Countless artists have attempted to capture the beauty and the majesty of Christ’s birth, and we tend to see so many of these images around this time of year that few really reach out and grab us. I find this particular painting, however, especially beautiful. Adoration of the Shepherds was painted by Gerard von Honthorst in 1622, and was composed of oil on canvas.
I love that the source of light is Christ Himself, which points to the day when Jesus would say “I am the Light of the World” (John 8:12). Just as the world lay in darkness before Christ entered in, each of our hearts are buried in the deep shadow of sin until Christ steps into our hearts and fills our world with light, joy, and understanding. This painting reflects these rich theological truths in a beautiful way.
Notice also the balance and symmetry of the piece. The three shepherds are positioned into a triangle, and Joseph, Mary, and the ox form a second triangle. This balances both sides of the painting, giving a sense of perfect symmetry and “rightness”. And that enhances our sense of calm as we gaze at the painting. Jesus entered the world quietly, but in that single moment His work began to redeem and restore the world back to what it was always meant to be. Likewise, though our lives are filled with chaotic events, the moment we meet Jesus our trials and sorrows are traded for peace, balance, and lasting joy.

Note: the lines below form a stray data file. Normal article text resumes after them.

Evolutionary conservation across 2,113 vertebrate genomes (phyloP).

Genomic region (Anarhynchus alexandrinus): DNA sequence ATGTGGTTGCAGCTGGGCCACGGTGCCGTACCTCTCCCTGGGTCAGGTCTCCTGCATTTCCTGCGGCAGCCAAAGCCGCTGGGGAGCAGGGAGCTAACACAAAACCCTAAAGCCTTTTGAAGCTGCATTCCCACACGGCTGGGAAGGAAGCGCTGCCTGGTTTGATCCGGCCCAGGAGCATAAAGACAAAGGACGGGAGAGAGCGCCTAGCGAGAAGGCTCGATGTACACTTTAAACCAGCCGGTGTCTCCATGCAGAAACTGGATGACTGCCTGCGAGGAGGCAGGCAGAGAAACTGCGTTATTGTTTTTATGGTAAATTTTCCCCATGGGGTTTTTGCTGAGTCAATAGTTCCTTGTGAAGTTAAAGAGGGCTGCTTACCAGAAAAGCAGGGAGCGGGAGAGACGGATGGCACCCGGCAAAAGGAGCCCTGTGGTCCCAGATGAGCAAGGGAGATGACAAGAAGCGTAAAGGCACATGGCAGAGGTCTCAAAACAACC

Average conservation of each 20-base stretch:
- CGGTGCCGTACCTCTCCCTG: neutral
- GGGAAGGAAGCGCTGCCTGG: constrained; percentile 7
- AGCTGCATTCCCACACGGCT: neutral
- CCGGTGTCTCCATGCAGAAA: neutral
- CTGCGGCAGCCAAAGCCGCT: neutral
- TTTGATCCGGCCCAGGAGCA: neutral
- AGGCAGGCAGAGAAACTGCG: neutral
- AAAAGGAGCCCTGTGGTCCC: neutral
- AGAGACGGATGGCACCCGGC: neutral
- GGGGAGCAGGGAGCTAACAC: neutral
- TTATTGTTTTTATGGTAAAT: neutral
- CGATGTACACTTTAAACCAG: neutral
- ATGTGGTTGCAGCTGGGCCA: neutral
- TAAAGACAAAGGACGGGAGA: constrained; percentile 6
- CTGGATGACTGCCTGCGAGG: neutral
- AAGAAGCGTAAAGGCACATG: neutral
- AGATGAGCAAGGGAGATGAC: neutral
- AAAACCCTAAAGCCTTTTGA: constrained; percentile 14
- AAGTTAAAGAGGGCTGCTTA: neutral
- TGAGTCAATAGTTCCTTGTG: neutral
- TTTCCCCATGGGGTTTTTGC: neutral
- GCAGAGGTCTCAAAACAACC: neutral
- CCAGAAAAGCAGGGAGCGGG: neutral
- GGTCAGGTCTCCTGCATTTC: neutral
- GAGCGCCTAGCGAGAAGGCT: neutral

As I gazed at this painting this morning, the following words from Max Lucado’s Cure for the Common Life came to mind:
“Don’t we love the word ‘with’? ‘Will you go with me,’ we ask, ‘to the store, to the hospital, through my life?’
God says He will. ‘I am with you always,’ Jesus said before He ascended to Heaven, ‘to the very end of the age’ (Matthew 28:20). Search for restrictions on the promise; you’ll find none like ‘I’ll be with you if you behave…when you believe…on Sundays in worship.’ No, none of that. There’s no withholding tax on God’s ‘with’ promise. He is with us. God is with us.
Prophets weren’t enough. Apostles wouldn’t do. Angels won’t suffice. God sent…Himself; He sent His Son. ‘The Word became flesh and dwelt among us’ (John 1:14).”